Amino Acid Blends – Due to a test developed in the 1800s (Yes, the 1800s) and still used today, certain non-essential filler amino such as glycine, alanine, and taurine can be added to protein because when analyzed using these dated tests they increase the total nitrogen content of the product, which makes it appear as having more protein than it really does. Run, don’t walk, from amino blends added to protein products.
Low % Whey Concentrates (especially when listed as the first ingredient in protein blend) – Did you know that all whey protein concentrate is not created equal? Whey protein concentrate is available between 34% – 80% protein content, meaning unless your protein label specifically states what % it is, you may be consuming the cheap stuff that has higher lactose (milk sugar) and other unwanted byproducts that are sold to the animal feed industry.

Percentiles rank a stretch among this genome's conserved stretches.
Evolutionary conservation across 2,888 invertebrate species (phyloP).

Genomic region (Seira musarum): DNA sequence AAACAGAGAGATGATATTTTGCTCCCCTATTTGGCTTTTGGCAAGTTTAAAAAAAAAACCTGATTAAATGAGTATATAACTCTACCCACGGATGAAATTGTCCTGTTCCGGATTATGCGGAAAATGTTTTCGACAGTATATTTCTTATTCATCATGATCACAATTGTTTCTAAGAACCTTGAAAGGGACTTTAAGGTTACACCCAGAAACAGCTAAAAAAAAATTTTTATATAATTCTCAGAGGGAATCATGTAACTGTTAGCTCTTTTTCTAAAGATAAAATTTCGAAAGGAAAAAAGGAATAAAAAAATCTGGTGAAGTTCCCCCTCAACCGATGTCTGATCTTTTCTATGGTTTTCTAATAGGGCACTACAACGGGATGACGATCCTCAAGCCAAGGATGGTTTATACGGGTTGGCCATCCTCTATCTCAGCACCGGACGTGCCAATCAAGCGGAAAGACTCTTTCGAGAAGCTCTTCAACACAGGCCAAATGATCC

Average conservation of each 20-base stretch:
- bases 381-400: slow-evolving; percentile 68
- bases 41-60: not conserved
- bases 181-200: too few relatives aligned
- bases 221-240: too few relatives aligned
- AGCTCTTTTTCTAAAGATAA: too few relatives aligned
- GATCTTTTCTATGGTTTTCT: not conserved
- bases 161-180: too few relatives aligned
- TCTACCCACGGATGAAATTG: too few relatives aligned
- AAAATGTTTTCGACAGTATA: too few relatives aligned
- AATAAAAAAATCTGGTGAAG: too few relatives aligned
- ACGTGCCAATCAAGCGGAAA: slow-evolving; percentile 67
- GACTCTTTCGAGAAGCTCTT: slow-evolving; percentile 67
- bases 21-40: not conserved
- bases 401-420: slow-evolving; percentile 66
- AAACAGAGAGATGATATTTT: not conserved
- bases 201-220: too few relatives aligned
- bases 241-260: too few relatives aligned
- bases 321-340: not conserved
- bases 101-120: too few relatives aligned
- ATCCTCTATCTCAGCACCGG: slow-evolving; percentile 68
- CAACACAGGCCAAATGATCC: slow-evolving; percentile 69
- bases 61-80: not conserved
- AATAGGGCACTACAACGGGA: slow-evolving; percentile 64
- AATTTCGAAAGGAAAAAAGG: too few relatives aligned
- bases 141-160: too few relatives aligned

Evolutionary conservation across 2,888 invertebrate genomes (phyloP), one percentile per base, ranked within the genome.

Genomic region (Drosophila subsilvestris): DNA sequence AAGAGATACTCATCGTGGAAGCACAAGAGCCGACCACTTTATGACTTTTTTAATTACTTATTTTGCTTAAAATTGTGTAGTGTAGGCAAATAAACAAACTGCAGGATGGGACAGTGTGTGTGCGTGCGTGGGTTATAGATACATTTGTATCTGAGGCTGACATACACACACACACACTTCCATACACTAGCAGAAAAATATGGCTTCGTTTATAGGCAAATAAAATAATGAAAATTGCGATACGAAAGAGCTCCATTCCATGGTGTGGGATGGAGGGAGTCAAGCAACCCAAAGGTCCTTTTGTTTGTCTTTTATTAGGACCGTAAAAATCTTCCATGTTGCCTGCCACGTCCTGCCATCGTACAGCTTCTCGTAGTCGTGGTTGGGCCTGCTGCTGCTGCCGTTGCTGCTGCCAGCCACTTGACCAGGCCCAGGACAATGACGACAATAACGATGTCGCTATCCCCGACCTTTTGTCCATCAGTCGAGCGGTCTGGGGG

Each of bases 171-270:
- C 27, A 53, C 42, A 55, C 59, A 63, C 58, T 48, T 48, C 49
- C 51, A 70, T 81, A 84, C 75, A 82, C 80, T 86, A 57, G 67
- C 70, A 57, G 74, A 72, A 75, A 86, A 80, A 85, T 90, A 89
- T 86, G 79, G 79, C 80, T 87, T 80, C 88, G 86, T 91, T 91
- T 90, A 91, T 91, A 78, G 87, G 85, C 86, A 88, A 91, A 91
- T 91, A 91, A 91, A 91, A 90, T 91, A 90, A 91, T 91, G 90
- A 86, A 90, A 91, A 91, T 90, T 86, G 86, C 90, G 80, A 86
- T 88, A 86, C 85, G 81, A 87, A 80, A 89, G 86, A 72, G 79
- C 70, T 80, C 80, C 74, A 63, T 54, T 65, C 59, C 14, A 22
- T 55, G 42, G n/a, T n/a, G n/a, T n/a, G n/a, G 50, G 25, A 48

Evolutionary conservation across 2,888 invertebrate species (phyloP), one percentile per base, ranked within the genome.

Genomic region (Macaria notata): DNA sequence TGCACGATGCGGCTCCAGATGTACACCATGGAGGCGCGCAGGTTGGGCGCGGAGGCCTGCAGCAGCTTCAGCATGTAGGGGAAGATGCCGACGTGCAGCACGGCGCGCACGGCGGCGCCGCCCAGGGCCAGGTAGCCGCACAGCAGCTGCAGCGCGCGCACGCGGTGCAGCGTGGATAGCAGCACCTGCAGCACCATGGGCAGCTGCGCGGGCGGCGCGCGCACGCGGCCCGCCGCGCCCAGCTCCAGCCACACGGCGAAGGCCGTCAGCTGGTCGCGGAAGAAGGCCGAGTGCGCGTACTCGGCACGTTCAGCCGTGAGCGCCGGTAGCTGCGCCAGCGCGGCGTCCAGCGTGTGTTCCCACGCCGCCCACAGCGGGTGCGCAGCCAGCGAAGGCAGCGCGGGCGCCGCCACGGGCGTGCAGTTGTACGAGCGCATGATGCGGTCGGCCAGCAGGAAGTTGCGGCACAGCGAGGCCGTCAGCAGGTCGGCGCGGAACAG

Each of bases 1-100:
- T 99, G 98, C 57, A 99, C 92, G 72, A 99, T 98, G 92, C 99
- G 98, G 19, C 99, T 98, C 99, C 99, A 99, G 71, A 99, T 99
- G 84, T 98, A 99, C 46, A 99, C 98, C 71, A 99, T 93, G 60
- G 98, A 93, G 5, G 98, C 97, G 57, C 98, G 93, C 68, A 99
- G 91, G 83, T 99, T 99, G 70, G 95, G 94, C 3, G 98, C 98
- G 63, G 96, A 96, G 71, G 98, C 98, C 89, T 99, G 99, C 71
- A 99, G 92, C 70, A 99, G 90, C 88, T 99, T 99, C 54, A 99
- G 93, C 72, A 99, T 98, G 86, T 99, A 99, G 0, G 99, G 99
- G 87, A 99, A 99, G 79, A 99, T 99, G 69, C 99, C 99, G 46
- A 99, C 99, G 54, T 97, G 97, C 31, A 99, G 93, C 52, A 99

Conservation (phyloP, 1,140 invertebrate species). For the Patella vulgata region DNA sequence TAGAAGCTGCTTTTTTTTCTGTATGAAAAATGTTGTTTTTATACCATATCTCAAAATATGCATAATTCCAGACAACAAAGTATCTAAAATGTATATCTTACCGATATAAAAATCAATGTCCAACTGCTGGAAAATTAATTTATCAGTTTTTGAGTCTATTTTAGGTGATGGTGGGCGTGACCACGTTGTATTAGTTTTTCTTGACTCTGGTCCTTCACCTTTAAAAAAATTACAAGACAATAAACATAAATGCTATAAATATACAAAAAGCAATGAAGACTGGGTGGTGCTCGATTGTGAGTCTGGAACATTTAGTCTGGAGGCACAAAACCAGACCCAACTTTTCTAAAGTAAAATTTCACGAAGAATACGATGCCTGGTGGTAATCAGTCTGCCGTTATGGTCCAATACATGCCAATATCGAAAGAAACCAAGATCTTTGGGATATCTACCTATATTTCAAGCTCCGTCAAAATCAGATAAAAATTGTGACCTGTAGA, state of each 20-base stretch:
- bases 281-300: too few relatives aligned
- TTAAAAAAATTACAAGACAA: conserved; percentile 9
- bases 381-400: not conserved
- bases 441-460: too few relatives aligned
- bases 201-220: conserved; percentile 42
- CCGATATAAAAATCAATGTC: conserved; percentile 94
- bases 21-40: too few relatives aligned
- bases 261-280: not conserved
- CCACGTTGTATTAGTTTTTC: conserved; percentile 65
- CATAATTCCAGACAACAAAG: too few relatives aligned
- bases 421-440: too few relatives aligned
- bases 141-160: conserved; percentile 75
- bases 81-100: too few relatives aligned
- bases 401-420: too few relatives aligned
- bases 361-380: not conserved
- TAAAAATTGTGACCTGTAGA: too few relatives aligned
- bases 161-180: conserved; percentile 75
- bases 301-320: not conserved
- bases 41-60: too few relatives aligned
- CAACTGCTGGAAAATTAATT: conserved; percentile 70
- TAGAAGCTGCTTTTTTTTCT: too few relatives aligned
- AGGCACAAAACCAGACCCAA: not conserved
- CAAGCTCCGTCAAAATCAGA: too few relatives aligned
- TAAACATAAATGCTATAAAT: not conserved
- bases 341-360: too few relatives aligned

Maltodextrin (i.e. glucose polymers) – While not technically a sugar, this additive can act like one and registers higher on the Glycemic Index scale than a slice of white bread.
Creamers (with corn syrup solids & hydrogenated fats) – You know that thick, fatty liquid polluted with corn syrup solids and evil hydrogenated fats some put in their coffee? Yeah, it’s in many proteins as well because it’s cheap and improves taste (it’s also loaded with fat and sugar).